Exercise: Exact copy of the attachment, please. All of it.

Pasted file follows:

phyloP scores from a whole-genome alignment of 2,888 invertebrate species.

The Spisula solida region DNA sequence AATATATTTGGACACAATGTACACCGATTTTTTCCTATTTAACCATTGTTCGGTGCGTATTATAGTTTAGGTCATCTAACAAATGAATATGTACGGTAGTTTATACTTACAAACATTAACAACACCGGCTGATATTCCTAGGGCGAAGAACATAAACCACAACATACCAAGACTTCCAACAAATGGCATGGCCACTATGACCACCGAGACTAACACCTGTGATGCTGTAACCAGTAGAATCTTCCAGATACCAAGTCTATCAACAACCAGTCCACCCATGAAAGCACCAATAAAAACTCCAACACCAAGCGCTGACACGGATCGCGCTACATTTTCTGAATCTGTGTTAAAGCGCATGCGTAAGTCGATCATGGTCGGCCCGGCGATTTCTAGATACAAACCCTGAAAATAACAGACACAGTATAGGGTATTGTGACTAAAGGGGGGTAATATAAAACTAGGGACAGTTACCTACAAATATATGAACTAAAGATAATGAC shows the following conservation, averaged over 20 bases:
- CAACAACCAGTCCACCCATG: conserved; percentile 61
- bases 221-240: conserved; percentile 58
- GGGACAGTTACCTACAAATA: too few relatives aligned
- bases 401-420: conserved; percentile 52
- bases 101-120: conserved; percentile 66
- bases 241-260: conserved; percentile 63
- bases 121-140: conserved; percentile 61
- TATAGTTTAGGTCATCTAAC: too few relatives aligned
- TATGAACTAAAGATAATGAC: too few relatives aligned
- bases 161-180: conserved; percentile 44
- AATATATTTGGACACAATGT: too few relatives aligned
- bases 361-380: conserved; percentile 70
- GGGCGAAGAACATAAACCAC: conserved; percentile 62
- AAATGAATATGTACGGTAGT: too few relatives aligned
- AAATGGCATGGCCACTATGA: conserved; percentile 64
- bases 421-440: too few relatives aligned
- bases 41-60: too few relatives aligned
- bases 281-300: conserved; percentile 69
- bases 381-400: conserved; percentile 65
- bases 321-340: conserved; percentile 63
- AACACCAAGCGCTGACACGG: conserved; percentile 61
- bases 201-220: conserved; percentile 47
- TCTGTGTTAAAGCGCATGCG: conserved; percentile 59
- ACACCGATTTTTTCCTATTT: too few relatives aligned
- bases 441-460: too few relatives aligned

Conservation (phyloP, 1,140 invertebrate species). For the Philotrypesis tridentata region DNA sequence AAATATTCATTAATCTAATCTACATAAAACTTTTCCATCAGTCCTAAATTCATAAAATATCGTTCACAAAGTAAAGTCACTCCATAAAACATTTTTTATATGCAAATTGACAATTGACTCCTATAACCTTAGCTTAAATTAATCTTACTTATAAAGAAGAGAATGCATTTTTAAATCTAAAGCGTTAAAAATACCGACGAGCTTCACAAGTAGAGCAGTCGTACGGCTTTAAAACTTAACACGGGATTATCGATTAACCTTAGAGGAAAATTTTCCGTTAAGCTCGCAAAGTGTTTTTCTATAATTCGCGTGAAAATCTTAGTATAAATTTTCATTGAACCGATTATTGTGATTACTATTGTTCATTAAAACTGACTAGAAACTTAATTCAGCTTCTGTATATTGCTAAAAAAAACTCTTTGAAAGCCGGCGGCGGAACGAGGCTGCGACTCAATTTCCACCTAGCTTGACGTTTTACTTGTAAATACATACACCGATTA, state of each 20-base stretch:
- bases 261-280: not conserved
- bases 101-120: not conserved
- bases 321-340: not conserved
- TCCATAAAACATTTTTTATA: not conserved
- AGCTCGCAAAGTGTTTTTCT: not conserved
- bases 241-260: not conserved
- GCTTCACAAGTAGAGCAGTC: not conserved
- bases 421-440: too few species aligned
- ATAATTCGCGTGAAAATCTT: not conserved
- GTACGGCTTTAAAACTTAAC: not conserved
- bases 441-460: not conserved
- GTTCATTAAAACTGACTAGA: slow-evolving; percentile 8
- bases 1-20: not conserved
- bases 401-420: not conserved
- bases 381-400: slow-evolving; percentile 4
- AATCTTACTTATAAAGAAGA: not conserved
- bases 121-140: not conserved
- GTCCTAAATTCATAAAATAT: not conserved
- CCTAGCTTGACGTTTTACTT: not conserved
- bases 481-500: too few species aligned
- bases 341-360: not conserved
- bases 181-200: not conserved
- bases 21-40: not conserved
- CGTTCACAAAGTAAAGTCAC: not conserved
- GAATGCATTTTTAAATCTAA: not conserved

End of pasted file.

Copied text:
phyloP scores from a whole-genome alignment of 2,888 invertebrate species.

The Spisula solida region DNA sequence AATATATTTGGACACAATGTACACCGATTTTTTCCTATTTAACCATTGTTCGGTGCGTATTATAGTTTAGGTCATCTAACAAATGAATATGTACGGTAGTTTATACTTACAAACATTAACAACACCGGCTGATATTCCTAGGGCGAAGAACATAAACCACAACATACCAAGACTTCCAACAAATGGCATGGCCACTATGACCACCGAGACTAACACCTGTGATGCTGTAACCAGTAGAATCTTCCAGATACCAAGTCTATCAACAACCAGTCCACCCATGAAAGCACCAATAAAAACTCCAACACCAAGCGCTGACACGGATCGCGCTACATTTTCTGAATCTGTGTTAAAGCGCATGCGTAAGTCGATCATGGTCGGCCCGGCGATTTCTAGATACAAACCCTGAAAATAACAGACACAGTATAGGGTATTGTGACTAAAGGGGGGTAATATAAAACTAGGGACAGTTACCTACAAATATATGAACTAAAGATAATGAC shows the following conservation, averaged over 20 bases:
- CAACAACCAGTCCACCCATG: conserved; percentile 61
- bases 221-240: conserved; percentile 58
- GGGACAGTTACCTACAAATA: too few relatives aligned
- bases 401-420: conserved; percentile 52
- bases 101-120: conserved; percentile 66
- bases 241-260: conserved; percentile 63
- bases 121-140: conserved; percentile 61
- TATAGTTTAGGTCATCTAAC: too few relatives aligned
- TATGAACTAAAGATAATGAC: too few relatives aligned
- bases 161-180: conserved; percentile 44
- AATATATTTGGACACAATGT: too few relatives aligned
- bases 361-380: conserved; percentile 70
- GGGCGAAGAACATAAACCAC: conserved; percentile 62
- AAATGAATATGTACGGTAGT: too few relatives aligned
- AAATGGCATGGCCACTATGA: conserved; percentile 64
- bases 421-440: too few relatives aligned
- bases 41-60: too few relatives aligned
- bases 281-300: conserved; percentile 69
- bases 381-400: conserved; percentile 65
- bases 321-340: conserved; percentile 63
- AACACCAAGCGCTGACACGG: conserved; percentile 61
- bases 201-220: conserved; percentile 47
- TCTGTGTTAAAGCGCATGCG: conserved; percentile 59
- ACACCGATTTTTTCCTATTT: too few relatives aligned
- bases 441-460: too few relatives aligned

Conservation (phyloP, 1,140 invertebrate species). For the Philotrypesis tridentata region DNA sequence AAATATTCATTAATCTAATCTACATAAAACTTTTCCATCAGTCCTAAATTCATAAAATATCGTTCACAAAGTAAAGTCACTCCATAAAACATTTTTTATATGCAAATTGACAATTGACTCCTATAACCTTAGCTTAAATTAATCTTACTTATAAAGAAGAGAATGCATTTTTAAATCTAAAGCGTTAAAAATACCGACGAGCTTCACAAGTAGAGCAGTCGTACGGCTTTAAAACTTAACACGGGATTATCGATTAACCTTAGAGGAAAATTTTCCGTTAAGCTCGCAAAGTGTTTTTCTATAATTCGCGTGAAAATCTTAGTATAAATTTTCATTGAACCGATTATTGTGATTACTATTGTTCATTAAAACTGACTAGAAACTTAATTCAGCTTCTGTATATTGCTAAAAAAAACTCTTTGAAAGCCGGCGGCGGAACGAGGCTGCGACTCAATTTCCACCTAGCTTGACGTTTTACTTGTAAATACATACACCGATTA, state of each 20-base stretch:
- bases 261-280: not conserved
- bases 101-120: not conserved
- bases 321-340: not conserved
- TCCATAAAACATTTTTTATA: not conserved
- AGCTCGCAAAGTGTTTTTCT: not conserved
- bases 241-260: not conserved
- GCTTCACAAGTAGAGCAGTC: not conserved
- bases 421-440: too few species aligned
- ATAATTCGCGTGAAAATCTT: not conserved
- GTACGGCTTTAAAACTTAAC: not conserved
- bases 441-460: not conserved
- GTTCATTAAAACTGACTAGA: slow-evolving; percentile 8
- bases 1-20: not conserved
- bases 401-420: not conserved
- bases 381-400: slow-evolving; percentile 4
- AATCTTACTTATAAAGAAGA: not conserved
- bases 121-140: not conserved
- GTCCTAAATTCATAAAATAT: not conserved
- CCTAGCTTGACGTTTTACTT: not conserved
- bases 481-500: too few species aligned
- bases 341-360: not conserved
- bases 181-200: not conserved
- bases 21-40: not conserved
- CGTTCACAAAGTAAAGTCAC: not conserved
- GAATGCATTTTTAAATCTAA: not conserved